Tag Archives: E-Scrap News

Lessons from an E-Scrap Workshop

By Scott Cassel, Chief Executive Officer & Founder, Product Stewardship Institute

Several weeks ago, I ventured out to Indianapolis for the Indiana Recycling Coalition Conference to give a presentation on product stewardship and extended producer responsibility. I then headed over to another area of the conference center to participate in a panel as part of Indiana’s first E-cycle stakeholder meeting. In a room filled with dedicated solid waste managers, recyclers, environmentalists, and government officials, we took a look at Indiana’s current e-scrap recycling law to identify successes, challenges, and potential solutions.

Photo courtesy of Denise Szocka

Scott Cassel, Thom Davis, Katie Riley, and two representatives from Solid Waste Management Districts discuss the Indiana e-scrap recycling law. Photo courtesy of Denise Szocka.

Indiana’s electronics recycling law is an EPR law based on a “performance goal” system, meaning that manufacturers must collect a specific tonnage of e-scrap per year (i.e., their goal). In Indiana, manufacturers are responsible for collecting and recycling 60% of the total weight of video display devices that they sell. However, since the formula is based on sales of newer, light-weight electronics, and old bulky TVs are the heaviest and most common item collected, manufacturers reach their performance goals very quickly.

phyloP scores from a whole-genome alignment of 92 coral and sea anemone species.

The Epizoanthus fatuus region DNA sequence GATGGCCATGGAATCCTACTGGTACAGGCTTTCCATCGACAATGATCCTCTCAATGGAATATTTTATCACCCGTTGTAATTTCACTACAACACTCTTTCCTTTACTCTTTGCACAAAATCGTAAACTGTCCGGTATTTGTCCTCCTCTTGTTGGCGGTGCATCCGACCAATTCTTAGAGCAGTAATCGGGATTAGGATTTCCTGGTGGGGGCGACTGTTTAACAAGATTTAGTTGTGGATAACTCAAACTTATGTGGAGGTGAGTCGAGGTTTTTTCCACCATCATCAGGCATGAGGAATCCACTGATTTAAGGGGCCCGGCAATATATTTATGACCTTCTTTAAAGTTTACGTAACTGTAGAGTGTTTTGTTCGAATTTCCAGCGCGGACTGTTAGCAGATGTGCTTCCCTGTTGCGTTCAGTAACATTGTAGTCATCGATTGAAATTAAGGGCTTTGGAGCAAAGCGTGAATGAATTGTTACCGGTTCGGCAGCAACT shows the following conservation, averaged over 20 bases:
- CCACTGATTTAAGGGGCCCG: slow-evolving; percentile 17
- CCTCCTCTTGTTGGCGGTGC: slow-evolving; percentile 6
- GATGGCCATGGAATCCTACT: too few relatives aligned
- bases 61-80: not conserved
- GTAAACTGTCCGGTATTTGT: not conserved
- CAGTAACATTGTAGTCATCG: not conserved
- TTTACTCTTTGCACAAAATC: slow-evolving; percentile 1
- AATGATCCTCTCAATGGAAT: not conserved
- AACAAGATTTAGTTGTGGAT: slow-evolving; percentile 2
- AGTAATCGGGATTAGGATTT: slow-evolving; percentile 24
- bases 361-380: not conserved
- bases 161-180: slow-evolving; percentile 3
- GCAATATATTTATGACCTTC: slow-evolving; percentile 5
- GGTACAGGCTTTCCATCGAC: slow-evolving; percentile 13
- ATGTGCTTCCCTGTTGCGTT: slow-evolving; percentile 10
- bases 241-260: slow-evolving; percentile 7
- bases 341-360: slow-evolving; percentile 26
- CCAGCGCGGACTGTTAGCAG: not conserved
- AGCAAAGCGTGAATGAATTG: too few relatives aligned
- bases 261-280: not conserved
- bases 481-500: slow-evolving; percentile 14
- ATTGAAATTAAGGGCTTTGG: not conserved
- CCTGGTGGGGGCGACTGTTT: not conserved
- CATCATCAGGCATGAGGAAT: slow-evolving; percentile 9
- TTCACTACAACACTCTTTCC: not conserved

This has become a problem. When manufacturers have collected enough to meet their goal, they cut off payment to recyclers. Recyclers then stop accepting material from collection sites, or charge these sites a fee to take the material.

Photo courtesy of Denise Szocka

Four workshop attendees work together to identify problems and solutions.
Photo courtesy of Denise Szocka.

Once the basic problems were understood by the participants at the Indiana e-scrap workshop, they explored possible solutions. The conversation in that room was eerily similar to the stakeholder meetings held in New York and Illinois. Now that we have worked so hard at educating residents about the need to recycle electronics, we certainly don’t want to tell them that we can’t take what they bring us.